Chain dollar stores are inundating America’s communities. In both small towns and urban neighborhoods, they are edging out locally owned businesses, freezing out entrepreneurs, and shifting profits from local cash registers to corporate investors’ pockets. Their impact is particularly harsh on the grocery sector. But it isn’t just their market dominance — fueled by consolidation in the grocery and finance industry — that hurts communities. Their poor labor practices, lax security, and sloppy safety protocols harm workers. They single out towns and cities with high concentrations of low- and fixed-income residents, particularly Black and Brown residents. They exacerbate traffic. They displace good jobs with lower-paying ones, and they often use tactics that trick shoppers into believing they are getting bargains.
|This comprehensive accounting of how dollar store chains hurt communities is accompanied by two companion publications: The Dollar Store Invasion, a new report on how misguided policies, particularly those governing antitrust and finance, are fueling the destructive proliferation of dollar stores; and Stop Dollar Store Proliferation in Your Community: A Strategy Guide, a step-by-step toolkit for local advocates, officials, and organizers.|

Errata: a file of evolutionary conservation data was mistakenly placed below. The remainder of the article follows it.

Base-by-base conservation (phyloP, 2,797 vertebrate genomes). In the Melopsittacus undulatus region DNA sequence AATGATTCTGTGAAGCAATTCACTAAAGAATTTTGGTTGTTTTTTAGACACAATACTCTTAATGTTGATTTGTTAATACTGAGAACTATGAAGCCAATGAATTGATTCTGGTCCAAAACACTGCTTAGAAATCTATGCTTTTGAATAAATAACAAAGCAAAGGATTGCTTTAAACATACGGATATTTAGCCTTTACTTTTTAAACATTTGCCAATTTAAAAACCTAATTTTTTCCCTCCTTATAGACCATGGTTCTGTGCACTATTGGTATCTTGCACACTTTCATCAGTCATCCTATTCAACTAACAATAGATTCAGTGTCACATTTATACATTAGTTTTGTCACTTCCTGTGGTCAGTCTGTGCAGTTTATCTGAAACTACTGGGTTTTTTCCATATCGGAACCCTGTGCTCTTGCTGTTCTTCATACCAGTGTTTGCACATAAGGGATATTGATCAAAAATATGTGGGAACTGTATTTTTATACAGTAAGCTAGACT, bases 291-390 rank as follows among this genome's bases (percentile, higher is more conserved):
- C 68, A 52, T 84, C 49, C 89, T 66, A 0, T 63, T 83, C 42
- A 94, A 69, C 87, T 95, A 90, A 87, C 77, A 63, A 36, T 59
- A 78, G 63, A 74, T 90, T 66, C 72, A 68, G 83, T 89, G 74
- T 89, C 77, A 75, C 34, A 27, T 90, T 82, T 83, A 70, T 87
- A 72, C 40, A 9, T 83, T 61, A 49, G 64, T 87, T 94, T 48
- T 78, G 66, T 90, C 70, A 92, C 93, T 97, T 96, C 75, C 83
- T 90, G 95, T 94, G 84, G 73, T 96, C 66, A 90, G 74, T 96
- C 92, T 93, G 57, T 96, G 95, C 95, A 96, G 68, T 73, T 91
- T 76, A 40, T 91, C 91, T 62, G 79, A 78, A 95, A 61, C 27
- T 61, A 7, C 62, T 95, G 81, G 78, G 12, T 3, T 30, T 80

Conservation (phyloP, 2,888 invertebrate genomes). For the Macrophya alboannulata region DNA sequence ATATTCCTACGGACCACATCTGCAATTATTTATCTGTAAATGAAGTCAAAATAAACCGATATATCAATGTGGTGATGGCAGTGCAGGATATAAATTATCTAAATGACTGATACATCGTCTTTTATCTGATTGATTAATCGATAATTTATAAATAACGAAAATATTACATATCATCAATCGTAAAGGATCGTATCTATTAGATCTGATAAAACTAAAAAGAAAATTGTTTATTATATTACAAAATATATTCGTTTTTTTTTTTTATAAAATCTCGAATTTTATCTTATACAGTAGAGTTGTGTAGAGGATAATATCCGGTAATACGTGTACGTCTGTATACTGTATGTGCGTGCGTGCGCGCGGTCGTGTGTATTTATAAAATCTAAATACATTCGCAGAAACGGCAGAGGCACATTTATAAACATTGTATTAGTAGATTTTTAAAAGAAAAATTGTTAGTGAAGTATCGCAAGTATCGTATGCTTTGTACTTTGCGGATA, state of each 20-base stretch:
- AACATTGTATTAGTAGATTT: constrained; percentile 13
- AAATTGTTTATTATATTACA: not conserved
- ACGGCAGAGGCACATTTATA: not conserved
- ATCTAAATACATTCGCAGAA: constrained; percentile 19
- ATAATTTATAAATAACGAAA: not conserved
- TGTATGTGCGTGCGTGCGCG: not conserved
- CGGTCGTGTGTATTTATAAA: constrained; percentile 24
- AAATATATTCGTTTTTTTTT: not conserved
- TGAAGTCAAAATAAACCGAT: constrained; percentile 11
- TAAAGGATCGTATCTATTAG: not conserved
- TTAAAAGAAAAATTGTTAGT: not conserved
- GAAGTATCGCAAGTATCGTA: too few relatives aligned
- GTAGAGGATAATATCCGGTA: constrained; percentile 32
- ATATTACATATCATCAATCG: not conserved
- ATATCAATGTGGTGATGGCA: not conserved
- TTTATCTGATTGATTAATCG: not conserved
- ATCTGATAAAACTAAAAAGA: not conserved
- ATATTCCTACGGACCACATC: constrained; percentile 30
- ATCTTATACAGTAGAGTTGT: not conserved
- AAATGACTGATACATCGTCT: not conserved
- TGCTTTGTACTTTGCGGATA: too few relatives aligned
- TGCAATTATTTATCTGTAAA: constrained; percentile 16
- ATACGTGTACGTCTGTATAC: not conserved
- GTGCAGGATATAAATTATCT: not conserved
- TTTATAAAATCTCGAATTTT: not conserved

Citizens and civic leaders have very good reasons to be concerned about chain dollar stores and their impacts on their communities. Here are 17 of the most common problems that chain dollar stores create. If your community is threatened by chain dollar store development, be sure your local officials are aware of those that are relevant there.
Dollar Store Chains:
- Threaten businesses, particularly grocery stores.
- Create and exacerbate food deserts.
- Target Black and Brown neighborhoods.
- Create fewer jobs and pay lower wages than independent grocery stores.
- Have poor labor practices.
- Pressure suppliers to give them exclusive deals.
- Extract wealth from the community.
- Reduce tax revenues for local governments.
- Erode community identity.
- Have lax security and thin staffing.
- Exacerbate traffic congestion and safety problems.
- Are often cited for serious safety violations.
- Provide poor value to customers.
- Sometimes use illegal or restrictive business practices.
- Can create or exacerbate stormwater runoff problems.
- Development sometimes destroys important natural and historic resources.
- Buildings’ are purpose-built and challenging to reuse.
1. Chain dollar stores threaten existing and potential businesses, particularly grocery stores.